Scandia to Scarce
(Scan"di*a) n. [NL. See Scandium.] (Chem.) A chemical earth, the oxide of scandium.
(Scan"dic) a. (Chem.) Of or pertaining to scandium; derived from, or containing, scandium.
(Scan`di*na"vi*an) a. Of or pertaining to Scandinavia, that is, Sweden, Norway, and Denmark.
n. A native or inhabitant of Scandinavia.
(Scan"di*um) n. [NL. So called because found in Scandinavian minerals.] (Chem.) A rare
metallic element of the boron group, whose existence was predicted under the provisional name ekaboron
by means of the periodic law, and subsequently discovered by spectrum analysis in certain rare Scandinavian
minerals (euxenite and gadolinite). It has not yet been isolated. Symbol Sc. Atomic weight 44.
(Scan"sion) n. [L. scansio, fr. scandere, scansum, to climb. See Scan.] (Pros.) The act
of scanning; distinguishing the metrical feet of a verse by emphasis, pauses, or otherwise.
(||Scan*so"res) n. pl. [NL., fr. L. scandere, scansum, to climb.] (Zoöl.) An artifical group of
birds formerly regarded as an order. They are distributed among several orders by modern ornithologists.
The toes are in pairs, two before and two behind, by which they are enabled to cling to, and climb upon,
trees, as the woodpeckers, parrots, cuckoos, and trogons. See Illust. under Aves.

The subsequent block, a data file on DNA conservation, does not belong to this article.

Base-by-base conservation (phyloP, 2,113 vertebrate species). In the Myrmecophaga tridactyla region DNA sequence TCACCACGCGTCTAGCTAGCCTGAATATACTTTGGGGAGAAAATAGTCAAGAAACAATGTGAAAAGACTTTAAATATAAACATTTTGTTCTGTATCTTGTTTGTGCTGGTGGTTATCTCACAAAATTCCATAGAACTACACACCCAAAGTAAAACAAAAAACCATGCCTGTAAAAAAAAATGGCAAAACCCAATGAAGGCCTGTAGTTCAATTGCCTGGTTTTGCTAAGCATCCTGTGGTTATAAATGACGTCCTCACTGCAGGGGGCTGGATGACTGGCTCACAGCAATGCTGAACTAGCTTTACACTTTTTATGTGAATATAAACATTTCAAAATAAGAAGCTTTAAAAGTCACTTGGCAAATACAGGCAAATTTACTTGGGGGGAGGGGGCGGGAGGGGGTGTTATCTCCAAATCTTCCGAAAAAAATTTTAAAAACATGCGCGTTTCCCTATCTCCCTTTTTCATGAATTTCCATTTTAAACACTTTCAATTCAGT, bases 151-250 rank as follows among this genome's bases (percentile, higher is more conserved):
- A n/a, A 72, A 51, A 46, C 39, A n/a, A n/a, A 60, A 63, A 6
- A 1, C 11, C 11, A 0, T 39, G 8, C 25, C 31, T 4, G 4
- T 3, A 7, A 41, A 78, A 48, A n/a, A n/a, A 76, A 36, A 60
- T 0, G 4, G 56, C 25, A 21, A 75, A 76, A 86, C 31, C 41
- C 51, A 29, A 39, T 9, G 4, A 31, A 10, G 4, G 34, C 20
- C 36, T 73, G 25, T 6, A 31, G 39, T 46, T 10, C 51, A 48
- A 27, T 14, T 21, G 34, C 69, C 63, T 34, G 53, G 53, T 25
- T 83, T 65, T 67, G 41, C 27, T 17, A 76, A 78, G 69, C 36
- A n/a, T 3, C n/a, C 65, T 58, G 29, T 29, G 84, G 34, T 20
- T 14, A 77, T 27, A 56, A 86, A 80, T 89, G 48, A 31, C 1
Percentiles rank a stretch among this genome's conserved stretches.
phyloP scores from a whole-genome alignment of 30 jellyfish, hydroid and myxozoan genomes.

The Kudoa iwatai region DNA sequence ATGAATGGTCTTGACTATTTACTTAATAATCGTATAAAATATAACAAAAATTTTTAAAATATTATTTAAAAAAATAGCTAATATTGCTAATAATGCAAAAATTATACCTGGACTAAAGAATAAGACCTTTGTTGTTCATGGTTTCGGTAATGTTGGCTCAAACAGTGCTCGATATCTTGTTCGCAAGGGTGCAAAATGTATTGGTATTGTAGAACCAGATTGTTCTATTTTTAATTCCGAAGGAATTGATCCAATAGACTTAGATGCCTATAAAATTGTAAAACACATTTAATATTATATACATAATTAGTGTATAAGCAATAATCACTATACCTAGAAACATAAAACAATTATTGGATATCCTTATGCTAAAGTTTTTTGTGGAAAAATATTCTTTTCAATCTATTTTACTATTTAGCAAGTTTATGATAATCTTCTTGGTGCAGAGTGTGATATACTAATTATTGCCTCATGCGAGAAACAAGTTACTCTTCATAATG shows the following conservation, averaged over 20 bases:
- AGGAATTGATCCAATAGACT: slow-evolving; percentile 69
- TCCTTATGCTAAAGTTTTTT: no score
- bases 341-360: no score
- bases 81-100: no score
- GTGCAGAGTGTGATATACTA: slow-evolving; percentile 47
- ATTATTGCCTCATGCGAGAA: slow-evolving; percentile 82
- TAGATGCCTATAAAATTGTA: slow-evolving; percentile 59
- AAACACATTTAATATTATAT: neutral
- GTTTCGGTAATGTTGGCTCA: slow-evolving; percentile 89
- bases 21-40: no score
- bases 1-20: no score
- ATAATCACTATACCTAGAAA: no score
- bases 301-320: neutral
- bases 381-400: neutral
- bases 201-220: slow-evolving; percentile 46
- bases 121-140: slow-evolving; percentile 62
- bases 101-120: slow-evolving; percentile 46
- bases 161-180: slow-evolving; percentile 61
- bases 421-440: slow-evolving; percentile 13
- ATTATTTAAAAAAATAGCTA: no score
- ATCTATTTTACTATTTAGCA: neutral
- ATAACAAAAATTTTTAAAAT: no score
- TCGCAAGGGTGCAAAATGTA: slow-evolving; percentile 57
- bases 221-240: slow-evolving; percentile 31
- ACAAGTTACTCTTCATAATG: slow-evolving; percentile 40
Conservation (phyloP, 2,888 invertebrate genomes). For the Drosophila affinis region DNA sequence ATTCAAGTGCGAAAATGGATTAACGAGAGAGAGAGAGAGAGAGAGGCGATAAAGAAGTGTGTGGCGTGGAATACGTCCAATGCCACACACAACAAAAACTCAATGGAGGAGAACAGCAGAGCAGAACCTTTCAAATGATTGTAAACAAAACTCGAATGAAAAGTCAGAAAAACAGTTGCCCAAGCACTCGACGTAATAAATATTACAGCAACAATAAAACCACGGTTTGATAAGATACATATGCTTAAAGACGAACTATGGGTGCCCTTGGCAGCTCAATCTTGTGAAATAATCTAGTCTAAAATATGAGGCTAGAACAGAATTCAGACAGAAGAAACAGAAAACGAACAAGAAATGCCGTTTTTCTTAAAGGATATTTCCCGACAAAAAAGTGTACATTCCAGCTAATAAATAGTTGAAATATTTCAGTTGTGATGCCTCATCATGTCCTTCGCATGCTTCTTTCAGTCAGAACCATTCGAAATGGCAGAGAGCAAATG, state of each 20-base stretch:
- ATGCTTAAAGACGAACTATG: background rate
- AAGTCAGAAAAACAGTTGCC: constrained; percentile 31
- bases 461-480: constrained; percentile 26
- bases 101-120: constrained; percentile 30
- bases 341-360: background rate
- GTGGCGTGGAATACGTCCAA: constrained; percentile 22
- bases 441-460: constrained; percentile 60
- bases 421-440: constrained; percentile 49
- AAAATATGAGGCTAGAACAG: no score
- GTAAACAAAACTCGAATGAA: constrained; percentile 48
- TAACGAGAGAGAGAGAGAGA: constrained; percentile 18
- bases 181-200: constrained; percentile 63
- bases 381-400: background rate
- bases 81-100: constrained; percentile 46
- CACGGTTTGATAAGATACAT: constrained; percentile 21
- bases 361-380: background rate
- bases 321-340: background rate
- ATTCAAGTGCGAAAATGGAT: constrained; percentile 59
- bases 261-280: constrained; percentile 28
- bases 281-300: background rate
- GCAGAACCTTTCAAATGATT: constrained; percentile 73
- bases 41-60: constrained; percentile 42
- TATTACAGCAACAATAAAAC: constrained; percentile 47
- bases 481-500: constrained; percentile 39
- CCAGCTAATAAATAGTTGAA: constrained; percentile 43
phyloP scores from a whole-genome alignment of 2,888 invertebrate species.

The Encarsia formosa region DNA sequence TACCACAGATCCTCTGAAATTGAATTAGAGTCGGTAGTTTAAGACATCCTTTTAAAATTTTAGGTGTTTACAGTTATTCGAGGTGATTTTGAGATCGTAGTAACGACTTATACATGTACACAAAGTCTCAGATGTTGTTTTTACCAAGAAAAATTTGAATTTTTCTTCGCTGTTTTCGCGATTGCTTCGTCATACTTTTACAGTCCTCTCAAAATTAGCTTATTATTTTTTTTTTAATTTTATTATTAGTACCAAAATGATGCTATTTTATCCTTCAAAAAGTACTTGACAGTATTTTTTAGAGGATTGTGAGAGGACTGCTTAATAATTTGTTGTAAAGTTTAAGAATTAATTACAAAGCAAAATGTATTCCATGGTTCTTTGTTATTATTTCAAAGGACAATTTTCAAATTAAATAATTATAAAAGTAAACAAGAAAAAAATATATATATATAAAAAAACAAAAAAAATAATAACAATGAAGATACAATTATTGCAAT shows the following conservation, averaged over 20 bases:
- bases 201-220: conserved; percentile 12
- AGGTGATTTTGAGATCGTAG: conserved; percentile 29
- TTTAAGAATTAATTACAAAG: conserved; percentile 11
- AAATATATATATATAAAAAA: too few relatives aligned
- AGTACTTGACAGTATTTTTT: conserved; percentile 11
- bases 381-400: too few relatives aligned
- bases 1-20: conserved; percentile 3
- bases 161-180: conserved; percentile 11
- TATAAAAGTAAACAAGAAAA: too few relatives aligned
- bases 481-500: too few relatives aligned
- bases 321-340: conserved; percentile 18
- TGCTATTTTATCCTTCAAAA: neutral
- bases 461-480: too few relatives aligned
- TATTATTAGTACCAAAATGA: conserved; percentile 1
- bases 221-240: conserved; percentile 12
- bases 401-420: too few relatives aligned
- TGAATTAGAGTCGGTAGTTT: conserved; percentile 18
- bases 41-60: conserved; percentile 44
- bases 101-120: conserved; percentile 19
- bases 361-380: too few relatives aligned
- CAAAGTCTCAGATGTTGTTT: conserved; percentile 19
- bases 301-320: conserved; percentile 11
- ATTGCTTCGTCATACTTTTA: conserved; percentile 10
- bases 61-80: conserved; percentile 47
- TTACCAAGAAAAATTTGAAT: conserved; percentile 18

Scansorial tail (Zoöl.), a tail in which the feathers are stiff and sharp at the tip, as in the woodpeckers.
(Scan*so"ri*al) a. (Zoöl.) (a) Capable of climbing; as, the woodpecker is a scansorial bird; adapted
for climbing; as, a scansorial foot. (b) Of or pertaining to the Scansores. See Illust.. under Aves.
(Scant) a. [Compar. Scanter ; superl. Scantest.] [Icel. skamt, neuter of skamr, skammr,
short; cf. skamta to dole out, to portion.]
1. Not full, large, or plentiful; scarcely sufficient; less than is wanted for the purpose; scanty; meager; not
enough; as, a scant allowance of provisions or water; a scant pattern of cloth for a garment.
His sermon was scant, in all, a quarter of an hour.Ridley.
2. Sparing; parsimonious; chary.
Be somewhat scanter of your maiden presence.Shak.
Syn. See under Scanty.
(Scant), v. t. [imp. & p. p. Scanted; p. pr. & vb. n. Scanting.]
1. To limit; to straiten; to treat illiberally; to stint; as, to scant one in provisions; to scant ourselves in the
use of necessaries.
Where a man hath a great living laid together and where he is scanted.Bacon.
I am scanted in the pleasure of dwelling on your actions.Dryden.
2. To cut short; to make small, narrow, or scanty; to curtail. "Scant not my cups." Shak.
(Scant), v. i. To fail, or become less; to scantle; as, the wind scants.
(Scant), adv. In a scant manner; with difficulty; scarcely; hardly. [Obs.] Bacon.
So weak that he was scant able to go down the stairs.Fuller.